The history of transportation shows this kind of behavior with eminent clarity. Railroads received huge gifts of land from the federal government in the 19th century in exchange for minimal obligations as “common carriers.” When urban transit became unprofitable as the result of a P3 that promoted the automobile, the remaining necessary transit became a public responsibility. While we may regard roads as a commons and their maintenance as a public responsibility, the massive expansion in number and size of roads to support the profitability of the automotive industrial complex can only be regarded as a huge subsidy in this ongoing “public-private partnership”.
The attitude of corporate power toward government is continually opportunistic. Inducing government to render overpayments on contracts for goods and services – “cost overruns” – is a common practice. Chiseling every sort of regulation to ensure that corporate goods and services provide their intended and advertised values safely, is also common, from pure food to “safe” cars.
Semi-privatization of the turnpike cannot be expected to break this mold. The ultimate weapon in the corporate arsenal is bankruptcy, which dumps the asset in a debilitated state back into the public’s lap. The P3s of health care and defense industry both illustrate what happens when the public surrenders direct control over the provision of needed social goods. Medicare and Medicaid have allowed the cancerous growth of for-profit medical bureaucracies and insurance companies. Hospitals siphon billions of tax dollars to their bottom lines while health care in this country and standards of public health deteriorate. The military industrial complex is a P3 that self-perpetuates itself in the production of armaments.
The impetus given to this partnership by our elected officials is made possible by decades of glorifying the corporate model – the financial marketplace – as the arbiter of value, and by degrading the commons and hence the role of the public and its government in ensuring the public welfare. This is the mentality that makes “new taxes” distasteful to so many citizens. It represents a complete capitulation to the current system of corporate values.
Corporations are going to be with us for a long time. Government will keep dealing with them, to purchase goods and services and, we hope, to regulate them in the public interest. Corporations will build the transit vehicles, and will be contracted to build the rights of way, the stations and, yes, some of the construction and maintenance projects of highways.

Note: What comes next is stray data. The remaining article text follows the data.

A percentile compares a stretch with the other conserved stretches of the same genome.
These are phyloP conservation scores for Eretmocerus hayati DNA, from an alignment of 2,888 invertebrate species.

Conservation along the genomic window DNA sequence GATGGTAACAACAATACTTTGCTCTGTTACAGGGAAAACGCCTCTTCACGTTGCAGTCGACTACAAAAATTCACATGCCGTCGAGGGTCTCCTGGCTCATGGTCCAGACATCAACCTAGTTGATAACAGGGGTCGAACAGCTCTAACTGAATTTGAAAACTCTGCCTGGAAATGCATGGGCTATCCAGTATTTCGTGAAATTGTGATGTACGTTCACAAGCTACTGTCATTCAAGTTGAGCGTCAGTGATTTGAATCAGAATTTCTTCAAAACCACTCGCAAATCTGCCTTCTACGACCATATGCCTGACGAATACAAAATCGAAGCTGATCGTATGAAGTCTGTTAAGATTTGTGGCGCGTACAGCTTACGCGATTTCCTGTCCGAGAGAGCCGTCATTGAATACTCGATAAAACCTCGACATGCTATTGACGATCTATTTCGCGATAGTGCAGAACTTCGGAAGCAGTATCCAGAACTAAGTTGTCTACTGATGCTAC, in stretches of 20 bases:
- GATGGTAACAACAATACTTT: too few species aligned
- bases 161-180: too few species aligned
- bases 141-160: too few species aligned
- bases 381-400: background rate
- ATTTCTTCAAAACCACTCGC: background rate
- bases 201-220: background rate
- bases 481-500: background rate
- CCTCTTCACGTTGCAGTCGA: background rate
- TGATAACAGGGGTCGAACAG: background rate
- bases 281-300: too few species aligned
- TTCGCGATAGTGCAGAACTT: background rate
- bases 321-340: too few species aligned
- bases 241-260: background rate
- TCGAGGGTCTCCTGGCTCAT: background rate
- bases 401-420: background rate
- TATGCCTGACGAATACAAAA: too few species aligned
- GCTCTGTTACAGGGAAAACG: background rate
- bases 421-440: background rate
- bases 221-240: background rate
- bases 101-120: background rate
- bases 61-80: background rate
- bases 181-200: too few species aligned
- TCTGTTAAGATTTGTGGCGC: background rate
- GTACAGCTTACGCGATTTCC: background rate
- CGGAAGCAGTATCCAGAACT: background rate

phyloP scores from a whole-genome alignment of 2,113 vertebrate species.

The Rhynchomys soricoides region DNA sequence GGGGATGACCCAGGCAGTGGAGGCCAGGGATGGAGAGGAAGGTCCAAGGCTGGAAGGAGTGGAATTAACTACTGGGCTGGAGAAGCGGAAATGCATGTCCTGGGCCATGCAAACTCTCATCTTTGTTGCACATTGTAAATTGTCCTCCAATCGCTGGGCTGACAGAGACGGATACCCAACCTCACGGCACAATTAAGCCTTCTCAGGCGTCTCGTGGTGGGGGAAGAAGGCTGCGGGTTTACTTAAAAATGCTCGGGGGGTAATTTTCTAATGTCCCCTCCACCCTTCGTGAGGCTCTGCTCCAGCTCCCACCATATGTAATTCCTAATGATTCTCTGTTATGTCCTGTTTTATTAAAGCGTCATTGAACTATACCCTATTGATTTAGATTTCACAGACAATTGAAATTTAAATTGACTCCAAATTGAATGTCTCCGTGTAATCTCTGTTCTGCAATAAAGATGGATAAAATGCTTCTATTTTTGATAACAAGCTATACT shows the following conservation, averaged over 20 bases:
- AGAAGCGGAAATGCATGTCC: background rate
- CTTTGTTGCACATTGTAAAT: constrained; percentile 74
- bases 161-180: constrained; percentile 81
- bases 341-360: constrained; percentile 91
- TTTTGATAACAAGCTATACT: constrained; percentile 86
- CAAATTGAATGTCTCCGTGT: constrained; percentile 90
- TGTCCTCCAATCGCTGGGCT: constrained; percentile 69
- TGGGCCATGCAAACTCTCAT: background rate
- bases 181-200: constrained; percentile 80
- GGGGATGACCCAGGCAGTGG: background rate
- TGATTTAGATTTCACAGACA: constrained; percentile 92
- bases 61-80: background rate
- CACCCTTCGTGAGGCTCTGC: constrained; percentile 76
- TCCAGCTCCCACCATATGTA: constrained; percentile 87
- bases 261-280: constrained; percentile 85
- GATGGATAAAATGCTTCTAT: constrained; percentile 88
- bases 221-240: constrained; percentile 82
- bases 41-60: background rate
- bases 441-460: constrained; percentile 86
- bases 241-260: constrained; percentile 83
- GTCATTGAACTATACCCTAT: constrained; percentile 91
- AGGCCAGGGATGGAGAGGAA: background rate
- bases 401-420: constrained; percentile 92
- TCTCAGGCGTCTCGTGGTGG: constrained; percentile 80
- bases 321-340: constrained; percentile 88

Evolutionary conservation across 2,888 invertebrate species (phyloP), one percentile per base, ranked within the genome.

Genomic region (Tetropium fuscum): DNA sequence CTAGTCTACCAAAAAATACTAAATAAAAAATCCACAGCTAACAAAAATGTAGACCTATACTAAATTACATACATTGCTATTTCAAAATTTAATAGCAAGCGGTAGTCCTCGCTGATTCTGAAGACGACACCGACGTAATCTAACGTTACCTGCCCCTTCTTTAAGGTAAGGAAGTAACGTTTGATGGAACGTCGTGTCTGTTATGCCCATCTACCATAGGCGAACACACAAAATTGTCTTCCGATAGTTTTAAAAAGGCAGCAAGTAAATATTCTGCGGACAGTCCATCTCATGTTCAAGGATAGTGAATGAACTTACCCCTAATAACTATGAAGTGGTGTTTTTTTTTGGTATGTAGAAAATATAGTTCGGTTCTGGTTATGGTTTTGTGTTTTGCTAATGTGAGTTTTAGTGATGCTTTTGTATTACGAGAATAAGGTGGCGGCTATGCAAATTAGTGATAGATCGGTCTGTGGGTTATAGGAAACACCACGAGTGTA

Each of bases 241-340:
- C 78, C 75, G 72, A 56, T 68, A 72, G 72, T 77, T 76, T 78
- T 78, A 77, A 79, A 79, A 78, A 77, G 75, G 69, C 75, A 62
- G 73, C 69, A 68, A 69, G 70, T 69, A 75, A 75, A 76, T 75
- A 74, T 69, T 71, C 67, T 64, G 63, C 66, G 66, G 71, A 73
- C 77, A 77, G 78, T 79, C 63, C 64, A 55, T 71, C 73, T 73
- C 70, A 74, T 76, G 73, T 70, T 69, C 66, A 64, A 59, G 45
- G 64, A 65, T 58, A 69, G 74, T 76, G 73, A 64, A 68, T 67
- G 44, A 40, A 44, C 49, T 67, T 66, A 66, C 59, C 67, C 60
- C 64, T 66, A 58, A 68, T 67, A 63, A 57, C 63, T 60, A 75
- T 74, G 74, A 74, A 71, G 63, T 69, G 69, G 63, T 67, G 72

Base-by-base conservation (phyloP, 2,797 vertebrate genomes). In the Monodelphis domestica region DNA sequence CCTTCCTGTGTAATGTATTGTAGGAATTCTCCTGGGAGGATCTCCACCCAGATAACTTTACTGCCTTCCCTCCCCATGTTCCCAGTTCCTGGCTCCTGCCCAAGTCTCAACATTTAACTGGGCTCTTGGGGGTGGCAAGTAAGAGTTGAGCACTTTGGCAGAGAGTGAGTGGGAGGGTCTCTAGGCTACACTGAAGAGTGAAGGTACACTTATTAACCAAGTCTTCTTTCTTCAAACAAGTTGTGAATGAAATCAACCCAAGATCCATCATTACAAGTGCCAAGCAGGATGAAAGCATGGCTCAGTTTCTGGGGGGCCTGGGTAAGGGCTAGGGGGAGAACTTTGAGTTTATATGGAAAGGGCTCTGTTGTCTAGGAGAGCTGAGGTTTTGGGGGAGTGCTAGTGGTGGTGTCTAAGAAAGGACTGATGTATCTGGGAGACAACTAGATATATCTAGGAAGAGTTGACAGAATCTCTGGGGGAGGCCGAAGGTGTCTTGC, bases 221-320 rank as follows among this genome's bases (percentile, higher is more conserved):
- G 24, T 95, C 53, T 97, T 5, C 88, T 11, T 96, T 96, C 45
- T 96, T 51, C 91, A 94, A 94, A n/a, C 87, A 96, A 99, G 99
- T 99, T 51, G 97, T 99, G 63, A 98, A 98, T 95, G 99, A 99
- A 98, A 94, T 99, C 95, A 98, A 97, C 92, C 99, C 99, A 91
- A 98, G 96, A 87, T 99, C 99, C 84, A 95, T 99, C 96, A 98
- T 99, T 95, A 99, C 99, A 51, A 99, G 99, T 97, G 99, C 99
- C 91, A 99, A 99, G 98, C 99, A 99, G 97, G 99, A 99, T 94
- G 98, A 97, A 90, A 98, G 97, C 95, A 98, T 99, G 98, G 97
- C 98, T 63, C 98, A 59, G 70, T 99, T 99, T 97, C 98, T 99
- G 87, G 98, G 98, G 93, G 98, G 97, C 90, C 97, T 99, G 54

The effort to properly fund transit and reduce the subsidy for the automobile is only possible by means of a campaign in the public sphere, one that generates attention to the respective values inherent in automobiles and transit that negatively or positively affect our quality of life. Regardless of the strategy used to carry this out, corporations will take care of their own interests, without our help. We should not allow them to lease and take control of the PA turnpike and thus provide them with even more encouragement for doing so.
* * *

1 The Transit Working Group has addressed transportation issues in recent publications – a brochure “With Gas Prices Going Through the Roof …” (2006) and Getting Around Philadelphia (2006) – and in responses to current transportation debates in Philadelphia.

2 Pennsylvania Transportation Funding and Reform Commission Report (November 13, 2006), pp. 97-98.

3 All PA Turnpike figures are based on its website at

4 Often-heard (past and current) charges of corruption, patronage, reckless spending and nepotism on the part of the Pennsylvania Turnpike Commission, the agency by which it is currently managed, notwithstanding.

5 The state would still have to exercise control in many areas, such as in monitoring contractual performance guarantees, adherence to maintenance standards, determining frequency and types of advertising venues, etc.

6 They would thus be likely to resist, and lessen the chances of, positive initiatives such as prioritizing high-occupancy vehicles and carpools.

7An expression cited by John H. Foote of Harvard University in his testimony “Understanding Contemporary Public Private Highway Transactions—The Future of Infrastructure Finance” to the Highways, Transit and Pipelines Subcommittee of the House Transportation and Infrastructure Committee, May 24, 2006.